Pandemic changes Spaniards' summer holiday plans: study

A study published by the Emisor Tourism National Observatory (ObservaTUR) holds out the hope that domestic tourists will help Spain's tourism sector compensate for the loss of foreign visitors due to the coronavirus.

The study entitled "Habits and Behavior of National Tourists," which was presented on Monday, shows that six out of 10 Spaniards still aim to take their summer holidays this year, with 76 percent preferring to remain in Spain and only 24 percent planning to travel abroad.

Those who do not plan to take a summer holiday explain their decision with the economic effects of the coronavirus pandemic and cite worries about safety measures in place to combat the virus. Sixty-eight percent of this group said that they would rather take their next holiday in 2021, while 27 percent said they were considering a holiday in the autumn.

Tourists sit at the beach of Palma de Mallorca, Spain, June 16, 2020. /AP

Tourists sit at the beach of Palma de Mallorca, Spain, June 16, 2020. /AP

The pandemic also appears to have changed the logistics of the respondents' travel plans, with only 26 percent planning to stay in a hotel (compared with 41 percent in 2019) and just 14 percent considering a holiday apartment, compared to 19 percent a year ago.

The fall in the number of tourists staying in hotels and apartments is balanced by an increase in the number of those who will stay in their own accommodation (second homes), with 39 percent seeing that as a better option against just 22 percent last year.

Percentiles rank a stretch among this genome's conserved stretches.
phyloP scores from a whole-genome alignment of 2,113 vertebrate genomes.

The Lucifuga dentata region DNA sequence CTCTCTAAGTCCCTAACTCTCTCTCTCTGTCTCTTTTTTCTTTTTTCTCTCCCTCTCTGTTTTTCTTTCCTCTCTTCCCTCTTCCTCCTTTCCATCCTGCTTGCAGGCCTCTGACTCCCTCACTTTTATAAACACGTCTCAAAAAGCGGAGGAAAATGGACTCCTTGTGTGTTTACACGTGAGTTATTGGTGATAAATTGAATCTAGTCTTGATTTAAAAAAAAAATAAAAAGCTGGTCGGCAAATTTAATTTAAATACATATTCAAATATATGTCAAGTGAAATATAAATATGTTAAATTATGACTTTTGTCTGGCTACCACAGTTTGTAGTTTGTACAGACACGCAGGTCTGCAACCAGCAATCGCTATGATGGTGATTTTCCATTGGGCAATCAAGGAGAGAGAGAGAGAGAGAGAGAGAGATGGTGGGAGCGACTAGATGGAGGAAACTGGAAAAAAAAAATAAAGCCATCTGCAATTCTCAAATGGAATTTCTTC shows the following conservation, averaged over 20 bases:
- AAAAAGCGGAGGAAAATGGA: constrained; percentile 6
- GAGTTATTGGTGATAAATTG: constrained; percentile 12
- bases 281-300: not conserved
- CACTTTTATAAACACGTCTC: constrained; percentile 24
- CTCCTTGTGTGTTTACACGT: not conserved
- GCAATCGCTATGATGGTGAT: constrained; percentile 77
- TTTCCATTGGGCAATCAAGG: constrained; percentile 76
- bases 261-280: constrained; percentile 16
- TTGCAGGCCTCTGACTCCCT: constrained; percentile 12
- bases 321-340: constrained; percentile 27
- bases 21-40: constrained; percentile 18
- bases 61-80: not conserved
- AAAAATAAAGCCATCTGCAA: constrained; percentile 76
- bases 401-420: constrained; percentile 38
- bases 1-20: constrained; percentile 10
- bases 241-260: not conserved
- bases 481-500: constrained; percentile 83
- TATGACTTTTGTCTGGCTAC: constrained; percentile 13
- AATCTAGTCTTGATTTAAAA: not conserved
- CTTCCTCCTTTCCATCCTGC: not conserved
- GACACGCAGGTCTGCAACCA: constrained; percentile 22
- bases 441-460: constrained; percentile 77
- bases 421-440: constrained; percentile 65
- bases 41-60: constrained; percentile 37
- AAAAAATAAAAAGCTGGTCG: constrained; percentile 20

According to the study, 83 percent of the respondents plan to drive to their holiday destination (32 percent more than a year ago), while the number of those who plan to take a plane is down 25 percent year-on-year.

The study also shows that although seven out of 10 Spaniards still aim to take their holidays in the peak months of July and August, this September promises to be busier than normal as the tourist season is likely to be extended beyond its usual end.

Tourism is a key sector for the Spanish economy generating 13 percent of the country's gross domestic product (GDP) and 12 percent of the jobs.

Read more: Spain could reimpose state of emergency over COVID-19 if situation worsens

(Cover: A woman lies on a wall as people enjoy the beach in Barcelona, Spain, June 21, 2020. /AP)

Source(s): Xinhua News Agency